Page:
Tom and Will’s first interaction is devoid of anything you could call affection. They seem to have very different personalities for twins, which is a bit odd, but Zampano seems to believe they have the same kind of hidden depths. Anyway, brotherly love or the lack of it is put aside when the discrepancy increases from 1/4″ to 5/16″. So more help needs to be found. Personally, at this point I’d be moving my family out of there, but of course there must be a logical solution for them to find.
While the twins are out finding help, Karen gets together with a friend, providing us with a lull in the narrative. That is up until the snippet:

  • “before the bloodshed”

Where the hell did that come from?! Not content to make the atmosphere nice and eerie, Danielewski side-swipes the reader with that little hint. But I doubt it will stay as much of a lull considering there’s another long footnote by Johnny. As he does a bit more research on Zampano, he meets up with one of his readers who asked him if he had children or family. His reply? No, but he then adds:

  • “Of course you’re all my children.”

So now he was either totally insane or he knew there were other things in the room. Neither explanation gives me much hope for Johnny in all honesty. He ends up talking about his dad’s death. Really unexpectedly too, so I almost didn’t know until I was partway through it. Is it weird, to not quite comprehend the seriousness of that, even when the description is so blatant? I don’t know. Maybe he’s just so jaded by this point that it sounds casual enough to be missed by the reader. But we go back to the main narrative where new help has been requisitioned, one Billy Reston, an engineer. All agree that something must be wrong with their tools, so more hi-tech ones are acquired. Persistant, aren’t they?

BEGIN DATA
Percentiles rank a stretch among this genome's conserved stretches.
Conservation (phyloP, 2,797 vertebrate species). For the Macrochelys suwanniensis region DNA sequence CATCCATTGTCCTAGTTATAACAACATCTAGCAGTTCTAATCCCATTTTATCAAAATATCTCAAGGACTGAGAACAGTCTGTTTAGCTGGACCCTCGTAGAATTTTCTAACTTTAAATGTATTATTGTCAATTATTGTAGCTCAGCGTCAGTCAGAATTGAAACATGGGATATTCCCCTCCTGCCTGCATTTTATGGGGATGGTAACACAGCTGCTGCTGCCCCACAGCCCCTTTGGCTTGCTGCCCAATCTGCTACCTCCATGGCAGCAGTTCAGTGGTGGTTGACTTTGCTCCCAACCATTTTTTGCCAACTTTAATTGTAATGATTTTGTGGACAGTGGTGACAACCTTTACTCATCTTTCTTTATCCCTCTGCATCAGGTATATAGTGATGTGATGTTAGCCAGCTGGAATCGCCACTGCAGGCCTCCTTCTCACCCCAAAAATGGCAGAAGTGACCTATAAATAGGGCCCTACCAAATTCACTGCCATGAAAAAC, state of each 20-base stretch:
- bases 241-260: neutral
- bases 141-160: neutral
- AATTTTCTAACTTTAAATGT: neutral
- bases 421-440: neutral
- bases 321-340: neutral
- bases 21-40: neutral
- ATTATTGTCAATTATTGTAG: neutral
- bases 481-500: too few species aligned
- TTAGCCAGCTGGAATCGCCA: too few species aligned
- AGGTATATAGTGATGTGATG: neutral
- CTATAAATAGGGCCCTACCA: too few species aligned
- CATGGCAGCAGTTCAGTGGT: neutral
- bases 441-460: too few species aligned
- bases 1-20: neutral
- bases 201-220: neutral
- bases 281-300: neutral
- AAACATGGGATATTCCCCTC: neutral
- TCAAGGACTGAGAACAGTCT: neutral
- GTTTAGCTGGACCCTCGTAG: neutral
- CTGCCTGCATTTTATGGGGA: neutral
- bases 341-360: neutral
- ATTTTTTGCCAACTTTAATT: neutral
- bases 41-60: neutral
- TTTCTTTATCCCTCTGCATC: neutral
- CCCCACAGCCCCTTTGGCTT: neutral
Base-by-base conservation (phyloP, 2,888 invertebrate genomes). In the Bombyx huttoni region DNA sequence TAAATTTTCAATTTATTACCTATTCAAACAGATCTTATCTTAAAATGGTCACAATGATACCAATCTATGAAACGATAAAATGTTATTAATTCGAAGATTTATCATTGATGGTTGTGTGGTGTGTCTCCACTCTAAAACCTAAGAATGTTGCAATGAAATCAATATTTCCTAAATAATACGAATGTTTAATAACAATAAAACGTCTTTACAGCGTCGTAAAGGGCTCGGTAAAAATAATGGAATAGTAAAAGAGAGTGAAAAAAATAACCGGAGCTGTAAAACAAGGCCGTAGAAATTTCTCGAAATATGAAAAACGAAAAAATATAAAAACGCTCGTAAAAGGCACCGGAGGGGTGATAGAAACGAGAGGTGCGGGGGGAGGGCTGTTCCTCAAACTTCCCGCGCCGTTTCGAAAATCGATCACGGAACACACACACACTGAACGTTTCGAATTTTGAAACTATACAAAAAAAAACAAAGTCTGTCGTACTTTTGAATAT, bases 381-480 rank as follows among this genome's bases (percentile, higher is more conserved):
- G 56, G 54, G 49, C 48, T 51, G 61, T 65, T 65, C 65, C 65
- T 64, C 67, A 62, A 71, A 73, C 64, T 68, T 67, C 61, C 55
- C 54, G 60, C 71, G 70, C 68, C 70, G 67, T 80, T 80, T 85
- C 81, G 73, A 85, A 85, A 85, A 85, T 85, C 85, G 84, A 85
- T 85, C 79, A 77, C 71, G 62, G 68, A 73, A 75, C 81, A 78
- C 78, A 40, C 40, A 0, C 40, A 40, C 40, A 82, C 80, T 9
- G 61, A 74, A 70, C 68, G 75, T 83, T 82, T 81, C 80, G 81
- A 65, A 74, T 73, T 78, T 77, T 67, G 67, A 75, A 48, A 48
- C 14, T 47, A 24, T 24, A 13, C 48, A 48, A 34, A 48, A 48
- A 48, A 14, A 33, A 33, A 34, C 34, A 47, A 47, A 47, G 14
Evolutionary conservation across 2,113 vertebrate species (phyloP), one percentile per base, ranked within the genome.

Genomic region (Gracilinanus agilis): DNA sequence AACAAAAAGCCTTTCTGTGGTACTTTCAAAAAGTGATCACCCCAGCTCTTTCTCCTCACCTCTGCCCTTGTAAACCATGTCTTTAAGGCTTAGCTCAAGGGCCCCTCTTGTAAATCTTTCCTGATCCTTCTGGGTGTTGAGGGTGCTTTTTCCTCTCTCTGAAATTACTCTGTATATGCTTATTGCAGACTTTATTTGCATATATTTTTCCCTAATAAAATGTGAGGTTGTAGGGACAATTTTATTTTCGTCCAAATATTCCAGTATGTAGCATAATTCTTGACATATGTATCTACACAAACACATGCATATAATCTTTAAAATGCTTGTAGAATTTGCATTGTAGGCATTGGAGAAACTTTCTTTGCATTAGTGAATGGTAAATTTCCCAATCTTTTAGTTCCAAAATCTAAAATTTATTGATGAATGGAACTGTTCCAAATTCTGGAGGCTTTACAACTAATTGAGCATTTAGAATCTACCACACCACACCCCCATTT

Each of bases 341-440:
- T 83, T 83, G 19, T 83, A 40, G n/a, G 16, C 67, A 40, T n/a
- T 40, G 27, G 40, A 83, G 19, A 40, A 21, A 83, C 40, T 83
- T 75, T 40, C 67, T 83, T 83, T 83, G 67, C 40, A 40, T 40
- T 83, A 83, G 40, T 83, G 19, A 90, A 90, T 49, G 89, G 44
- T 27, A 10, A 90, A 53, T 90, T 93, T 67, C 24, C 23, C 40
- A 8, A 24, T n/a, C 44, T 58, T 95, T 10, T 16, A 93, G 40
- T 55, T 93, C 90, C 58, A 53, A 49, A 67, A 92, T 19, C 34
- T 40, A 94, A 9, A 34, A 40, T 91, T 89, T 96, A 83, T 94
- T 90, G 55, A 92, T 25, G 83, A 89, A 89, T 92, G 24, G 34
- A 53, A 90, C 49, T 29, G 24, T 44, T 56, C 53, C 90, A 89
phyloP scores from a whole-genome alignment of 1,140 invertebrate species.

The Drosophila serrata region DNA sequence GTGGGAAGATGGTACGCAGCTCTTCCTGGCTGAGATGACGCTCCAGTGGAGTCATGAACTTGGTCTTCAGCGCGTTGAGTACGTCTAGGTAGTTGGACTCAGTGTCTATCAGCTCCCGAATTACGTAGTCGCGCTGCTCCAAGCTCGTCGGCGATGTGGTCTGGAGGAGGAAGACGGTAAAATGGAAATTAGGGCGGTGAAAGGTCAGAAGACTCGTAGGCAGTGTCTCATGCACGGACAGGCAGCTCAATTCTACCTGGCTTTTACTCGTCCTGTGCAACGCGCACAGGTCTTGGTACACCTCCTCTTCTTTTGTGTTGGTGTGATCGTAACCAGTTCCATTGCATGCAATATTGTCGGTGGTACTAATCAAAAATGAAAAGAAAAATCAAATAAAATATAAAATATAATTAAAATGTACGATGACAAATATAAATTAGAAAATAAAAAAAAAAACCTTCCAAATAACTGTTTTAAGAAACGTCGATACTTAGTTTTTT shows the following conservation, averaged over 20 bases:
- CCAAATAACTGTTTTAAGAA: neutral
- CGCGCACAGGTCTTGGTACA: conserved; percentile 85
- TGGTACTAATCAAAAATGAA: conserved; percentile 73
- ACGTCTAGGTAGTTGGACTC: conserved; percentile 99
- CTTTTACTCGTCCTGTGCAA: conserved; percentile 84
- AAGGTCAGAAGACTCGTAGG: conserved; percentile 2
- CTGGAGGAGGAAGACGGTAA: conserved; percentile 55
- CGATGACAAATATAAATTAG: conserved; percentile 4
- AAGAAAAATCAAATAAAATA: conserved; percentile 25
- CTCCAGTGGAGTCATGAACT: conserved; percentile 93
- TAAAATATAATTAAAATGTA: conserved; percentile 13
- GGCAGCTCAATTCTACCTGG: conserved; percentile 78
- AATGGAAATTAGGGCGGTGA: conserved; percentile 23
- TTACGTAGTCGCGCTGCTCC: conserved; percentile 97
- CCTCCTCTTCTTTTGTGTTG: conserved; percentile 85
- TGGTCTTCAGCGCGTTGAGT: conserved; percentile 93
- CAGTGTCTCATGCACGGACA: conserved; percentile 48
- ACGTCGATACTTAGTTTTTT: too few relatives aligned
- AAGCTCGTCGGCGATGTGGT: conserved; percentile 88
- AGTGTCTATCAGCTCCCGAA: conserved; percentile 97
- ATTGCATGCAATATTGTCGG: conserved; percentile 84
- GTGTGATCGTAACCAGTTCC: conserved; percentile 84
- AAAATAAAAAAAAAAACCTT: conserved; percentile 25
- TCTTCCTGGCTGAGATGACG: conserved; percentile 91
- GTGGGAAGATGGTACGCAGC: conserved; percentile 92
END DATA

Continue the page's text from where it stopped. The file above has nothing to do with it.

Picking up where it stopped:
Brotherly love ensues. Not really much to comment about. It’s character development, but seems a bit out of place.
While the adults seem to be angsting pretty badly over this inconsistency, the kids have just accepted it. It’s rather amusing really, I can just imagine them sitting around watching the adults fussing and wondering what all the fuss is about. But the way they play in the new room is just a little unsettling at the same time somehow. The adults meanwhile are measuring with this new equipment. At first all seems well, the discrepancy removed, problem (mostly) gone. However, when they go to repeat the test, something goes horribly wrong and…the chapter ends. So I’m sat here thinking “What?! What’s happening?!” My guess is that it’ll either be that the discrepancy will have increased, a new room/door will have appeared or something will have happened to the kids.

Well, that was a longer than expected chapter. It certainly paid off for the frustration set up in the previous 3 chapters, but has also presented more questions in its wake. Frustrating is an understatement. But then for horror, frustration is just part of anticipation I suppose. In any case, I doubt it will be long before I get through another chapter. Until then guys,

Signing off,